For both the mixologist and the lover of fine cocktails who knows nothing about making a proper drink, this was an interesting book. It is praiseworthy for its comprehensiveness, Simonson's ability to make the reader feel as if they are observing these pioneering mixologists with short, simple descriptions, and its ability to put the modern cocktail movement in historical context. From my point of view, I was happy it spurred Javaczuk on to try some of the recipes provided. It also was just plain interesting reading, introducing the novice (me) to some of the finer nuances in crafting a cocktail. The general index, and the index of people interviewed/corresponded with were also helpful, but made me realize this was essentially just one (plus a few outliers) city, which made me wonder who else was out there, in untapped regions. It also made me realize that my personal slap-dash method of making a drink would make most people shudder.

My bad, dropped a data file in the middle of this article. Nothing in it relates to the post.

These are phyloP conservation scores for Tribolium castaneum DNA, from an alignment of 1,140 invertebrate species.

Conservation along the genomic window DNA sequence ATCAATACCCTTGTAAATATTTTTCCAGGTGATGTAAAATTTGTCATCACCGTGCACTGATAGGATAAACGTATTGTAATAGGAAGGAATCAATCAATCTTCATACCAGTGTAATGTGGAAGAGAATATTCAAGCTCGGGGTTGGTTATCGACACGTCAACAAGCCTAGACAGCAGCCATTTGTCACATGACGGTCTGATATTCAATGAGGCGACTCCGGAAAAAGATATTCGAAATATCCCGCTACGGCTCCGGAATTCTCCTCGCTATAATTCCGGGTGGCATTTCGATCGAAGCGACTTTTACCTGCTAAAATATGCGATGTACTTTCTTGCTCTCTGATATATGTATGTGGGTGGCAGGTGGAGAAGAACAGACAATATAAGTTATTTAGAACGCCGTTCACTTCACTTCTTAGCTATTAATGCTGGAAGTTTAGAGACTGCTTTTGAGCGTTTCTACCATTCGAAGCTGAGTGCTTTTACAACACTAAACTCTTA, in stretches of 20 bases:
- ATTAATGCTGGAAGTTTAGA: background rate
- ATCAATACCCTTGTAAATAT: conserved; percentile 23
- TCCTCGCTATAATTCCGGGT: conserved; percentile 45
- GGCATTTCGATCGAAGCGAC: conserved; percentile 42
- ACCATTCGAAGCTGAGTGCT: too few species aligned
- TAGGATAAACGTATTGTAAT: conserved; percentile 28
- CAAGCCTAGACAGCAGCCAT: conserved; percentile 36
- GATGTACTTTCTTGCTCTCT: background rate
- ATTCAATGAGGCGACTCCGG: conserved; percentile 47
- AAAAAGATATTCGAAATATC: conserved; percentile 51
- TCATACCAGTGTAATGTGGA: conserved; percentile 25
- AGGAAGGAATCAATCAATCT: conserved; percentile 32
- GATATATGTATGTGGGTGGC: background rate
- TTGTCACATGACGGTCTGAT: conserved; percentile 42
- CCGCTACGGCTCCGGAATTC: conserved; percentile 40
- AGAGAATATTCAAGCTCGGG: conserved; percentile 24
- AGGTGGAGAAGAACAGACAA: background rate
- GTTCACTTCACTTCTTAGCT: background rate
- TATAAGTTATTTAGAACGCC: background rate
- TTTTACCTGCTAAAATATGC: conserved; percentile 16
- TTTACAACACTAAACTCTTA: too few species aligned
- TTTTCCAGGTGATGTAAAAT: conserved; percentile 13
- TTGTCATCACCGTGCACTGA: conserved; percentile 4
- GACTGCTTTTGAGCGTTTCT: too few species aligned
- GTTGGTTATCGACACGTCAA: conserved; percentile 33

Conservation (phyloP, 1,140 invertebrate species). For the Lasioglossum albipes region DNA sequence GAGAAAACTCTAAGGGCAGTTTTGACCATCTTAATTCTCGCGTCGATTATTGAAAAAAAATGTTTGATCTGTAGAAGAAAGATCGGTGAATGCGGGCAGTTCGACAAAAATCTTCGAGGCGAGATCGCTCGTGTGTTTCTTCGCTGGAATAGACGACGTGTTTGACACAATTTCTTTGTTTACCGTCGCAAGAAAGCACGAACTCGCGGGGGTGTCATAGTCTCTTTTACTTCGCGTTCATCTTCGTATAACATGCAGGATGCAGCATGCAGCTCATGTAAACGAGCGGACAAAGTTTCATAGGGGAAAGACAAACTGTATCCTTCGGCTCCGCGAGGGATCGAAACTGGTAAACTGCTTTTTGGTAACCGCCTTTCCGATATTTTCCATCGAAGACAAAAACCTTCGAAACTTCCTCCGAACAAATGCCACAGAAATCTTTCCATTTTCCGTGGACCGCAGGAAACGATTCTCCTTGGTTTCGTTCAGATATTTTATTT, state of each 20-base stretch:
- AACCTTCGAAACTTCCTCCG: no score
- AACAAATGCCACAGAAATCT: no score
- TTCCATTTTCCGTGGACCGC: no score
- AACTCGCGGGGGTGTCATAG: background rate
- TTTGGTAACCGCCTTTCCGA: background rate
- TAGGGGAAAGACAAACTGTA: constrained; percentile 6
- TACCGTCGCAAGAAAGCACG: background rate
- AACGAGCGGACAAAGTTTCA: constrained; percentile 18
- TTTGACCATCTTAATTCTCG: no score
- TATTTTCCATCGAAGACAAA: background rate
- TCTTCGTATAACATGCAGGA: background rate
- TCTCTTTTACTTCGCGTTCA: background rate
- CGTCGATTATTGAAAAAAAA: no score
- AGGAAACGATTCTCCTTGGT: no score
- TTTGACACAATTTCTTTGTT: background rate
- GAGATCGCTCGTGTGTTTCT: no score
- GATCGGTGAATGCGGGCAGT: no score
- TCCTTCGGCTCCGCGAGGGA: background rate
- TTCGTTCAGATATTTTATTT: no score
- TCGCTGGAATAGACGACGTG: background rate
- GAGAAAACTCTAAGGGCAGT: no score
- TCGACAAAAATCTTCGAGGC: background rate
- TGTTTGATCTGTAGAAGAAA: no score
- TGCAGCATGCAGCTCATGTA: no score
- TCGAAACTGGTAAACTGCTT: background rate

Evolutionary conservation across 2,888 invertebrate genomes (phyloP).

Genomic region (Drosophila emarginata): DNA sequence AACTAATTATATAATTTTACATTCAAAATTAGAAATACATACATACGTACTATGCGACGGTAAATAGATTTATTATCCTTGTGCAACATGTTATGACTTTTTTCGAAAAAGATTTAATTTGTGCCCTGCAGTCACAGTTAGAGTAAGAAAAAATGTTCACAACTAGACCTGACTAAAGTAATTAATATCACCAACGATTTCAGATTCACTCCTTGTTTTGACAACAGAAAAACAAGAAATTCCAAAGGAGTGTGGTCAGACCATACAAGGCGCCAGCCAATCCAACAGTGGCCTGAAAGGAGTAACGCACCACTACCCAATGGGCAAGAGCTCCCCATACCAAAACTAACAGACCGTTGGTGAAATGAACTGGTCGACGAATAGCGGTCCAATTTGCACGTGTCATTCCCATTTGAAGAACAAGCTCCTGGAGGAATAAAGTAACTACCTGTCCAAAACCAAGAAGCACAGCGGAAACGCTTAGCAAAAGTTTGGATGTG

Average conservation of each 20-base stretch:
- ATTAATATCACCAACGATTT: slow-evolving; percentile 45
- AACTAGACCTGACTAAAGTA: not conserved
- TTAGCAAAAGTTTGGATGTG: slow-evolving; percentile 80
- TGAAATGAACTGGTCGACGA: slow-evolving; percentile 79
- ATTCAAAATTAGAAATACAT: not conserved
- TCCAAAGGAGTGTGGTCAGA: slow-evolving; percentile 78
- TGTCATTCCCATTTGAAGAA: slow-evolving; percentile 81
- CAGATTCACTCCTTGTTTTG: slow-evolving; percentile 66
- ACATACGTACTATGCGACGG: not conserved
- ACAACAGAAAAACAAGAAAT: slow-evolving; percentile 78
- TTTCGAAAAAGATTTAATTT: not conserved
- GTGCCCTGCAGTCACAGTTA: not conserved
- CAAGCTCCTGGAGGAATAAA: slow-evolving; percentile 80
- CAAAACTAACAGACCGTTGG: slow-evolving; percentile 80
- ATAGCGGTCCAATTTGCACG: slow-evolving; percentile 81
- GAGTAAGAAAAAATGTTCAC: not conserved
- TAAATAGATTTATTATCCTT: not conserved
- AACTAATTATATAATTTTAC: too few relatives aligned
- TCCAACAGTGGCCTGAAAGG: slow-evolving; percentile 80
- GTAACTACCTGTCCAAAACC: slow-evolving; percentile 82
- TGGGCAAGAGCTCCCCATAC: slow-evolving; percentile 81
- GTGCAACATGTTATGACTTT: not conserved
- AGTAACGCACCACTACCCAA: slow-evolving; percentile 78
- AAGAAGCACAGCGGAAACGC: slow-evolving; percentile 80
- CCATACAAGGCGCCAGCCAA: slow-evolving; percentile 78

Only thing other thing that would have been nice to have seen would be some pictures of the bartenders and bars, as some of Simonson's media articles have done, but understand that there are cost considerations in publishing a book.
This certainly will hold a place of esteem (and be a point of reference) in our collection of Mixology books.To end with Javaczuk's thoughts, for he certainly knows far more on the subject than I do; "As far as I know, this is the best book existing on the subject. Brilliant piece of research.
2016-read, blogging-for-books, foodie, heard-interview-with-author, made-me-look-something-up, nonfiction, places-i-have-been, read, taught-me-something